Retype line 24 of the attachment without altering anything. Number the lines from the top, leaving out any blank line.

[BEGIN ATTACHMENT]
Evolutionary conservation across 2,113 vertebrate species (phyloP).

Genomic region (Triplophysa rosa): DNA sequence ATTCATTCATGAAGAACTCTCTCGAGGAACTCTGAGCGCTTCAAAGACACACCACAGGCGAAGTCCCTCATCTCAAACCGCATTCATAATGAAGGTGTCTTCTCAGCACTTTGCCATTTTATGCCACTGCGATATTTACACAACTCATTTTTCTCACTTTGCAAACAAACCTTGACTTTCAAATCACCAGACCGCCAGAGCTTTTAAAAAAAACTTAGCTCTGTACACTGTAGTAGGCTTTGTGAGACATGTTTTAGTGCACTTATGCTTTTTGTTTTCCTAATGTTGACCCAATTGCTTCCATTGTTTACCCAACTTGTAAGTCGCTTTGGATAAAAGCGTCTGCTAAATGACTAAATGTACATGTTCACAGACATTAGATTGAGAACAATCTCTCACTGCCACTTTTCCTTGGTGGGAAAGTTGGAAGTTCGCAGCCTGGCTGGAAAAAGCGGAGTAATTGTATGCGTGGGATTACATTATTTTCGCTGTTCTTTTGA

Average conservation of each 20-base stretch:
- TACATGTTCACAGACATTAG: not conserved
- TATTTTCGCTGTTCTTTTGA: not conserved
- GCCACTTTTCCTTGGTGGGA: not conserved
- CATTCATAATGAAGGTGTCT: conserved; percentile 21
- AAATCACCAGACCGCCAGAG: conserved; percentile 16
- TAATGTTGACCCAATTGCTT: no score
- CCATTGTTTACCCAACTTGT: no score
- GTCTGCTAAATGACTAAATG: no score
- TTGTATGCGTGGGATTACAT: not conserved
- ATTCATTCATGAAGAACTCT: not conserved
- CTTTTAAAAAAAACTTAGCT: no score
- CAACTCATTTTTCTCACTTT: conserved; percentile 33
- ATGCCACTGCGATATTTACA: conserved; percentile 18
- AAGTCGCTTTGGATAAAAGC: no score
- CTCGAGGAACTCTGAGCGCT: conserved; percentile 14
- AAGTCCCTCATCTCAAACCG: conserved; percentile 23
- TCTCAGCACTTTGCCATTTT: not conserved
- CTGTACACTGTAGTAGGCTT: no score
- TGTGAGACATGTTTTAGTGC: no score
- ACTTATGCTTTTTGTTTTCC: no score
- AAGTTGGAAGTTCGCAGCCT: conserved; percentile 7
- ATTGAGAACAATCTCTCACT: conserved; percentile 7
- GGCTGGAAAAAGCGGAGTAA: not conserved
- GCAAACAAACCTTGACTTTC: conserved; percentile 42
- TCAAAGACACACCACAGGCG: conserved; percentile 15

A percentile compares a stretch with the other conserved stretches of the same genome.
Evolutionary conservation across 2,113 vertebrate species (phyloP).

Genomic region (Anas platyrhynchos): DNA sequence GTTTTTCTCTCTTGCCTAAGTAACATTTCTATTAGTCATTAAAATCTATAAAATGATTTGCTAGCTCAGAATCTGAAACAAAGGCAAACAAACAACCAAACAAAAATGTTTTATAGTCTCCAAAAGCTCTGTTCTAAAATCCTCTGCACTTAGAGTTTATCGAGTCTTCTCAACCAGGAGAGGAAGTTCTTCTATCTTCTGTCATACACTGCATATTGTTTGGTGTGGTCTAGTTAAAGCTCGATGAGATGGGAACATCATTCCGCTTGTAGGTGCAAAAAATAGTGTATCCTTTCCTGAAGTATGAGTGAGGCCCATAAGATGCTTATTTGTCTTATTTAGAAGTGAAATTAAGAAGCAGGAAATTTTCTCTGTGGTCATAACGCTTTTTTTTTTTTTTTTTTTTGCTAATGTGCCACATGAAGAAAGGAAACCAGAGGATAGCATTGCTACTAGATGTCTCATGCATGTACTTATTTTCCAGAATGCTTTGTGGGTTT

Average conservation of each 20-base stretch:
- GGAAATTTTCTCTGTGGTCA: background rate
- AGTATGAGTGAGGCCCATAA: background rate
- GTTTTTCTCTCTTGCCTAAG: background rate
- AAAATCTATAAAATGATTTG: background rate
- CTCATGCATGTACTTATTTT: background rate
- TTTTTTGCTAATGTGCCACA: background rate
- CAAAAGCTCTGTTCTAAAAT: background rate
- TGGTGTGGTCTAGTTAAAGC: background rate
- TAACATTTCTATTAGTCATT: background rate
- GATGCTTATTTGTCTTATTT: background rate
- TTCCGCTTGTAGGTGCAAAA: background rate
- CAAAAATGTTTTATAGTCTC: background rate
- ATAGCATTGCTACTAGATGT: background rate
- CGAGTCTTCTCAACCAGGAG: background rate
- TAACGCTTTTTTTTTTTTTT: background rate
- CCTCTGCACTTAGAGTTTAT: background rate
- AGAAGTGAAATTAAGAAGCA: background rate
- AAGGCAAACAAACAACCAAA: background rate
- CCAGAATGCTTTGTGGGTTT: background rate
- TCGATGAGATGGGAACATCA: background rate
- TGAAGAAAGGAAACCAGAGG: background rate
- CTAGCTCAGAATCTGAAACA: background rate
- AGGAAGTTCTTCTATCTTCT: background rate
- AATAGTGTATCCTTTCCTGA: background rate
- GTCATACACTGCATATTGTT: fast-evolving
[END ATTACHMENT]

- AAGTTGGAAGTTCGCAGCCT: conserved; percentile 7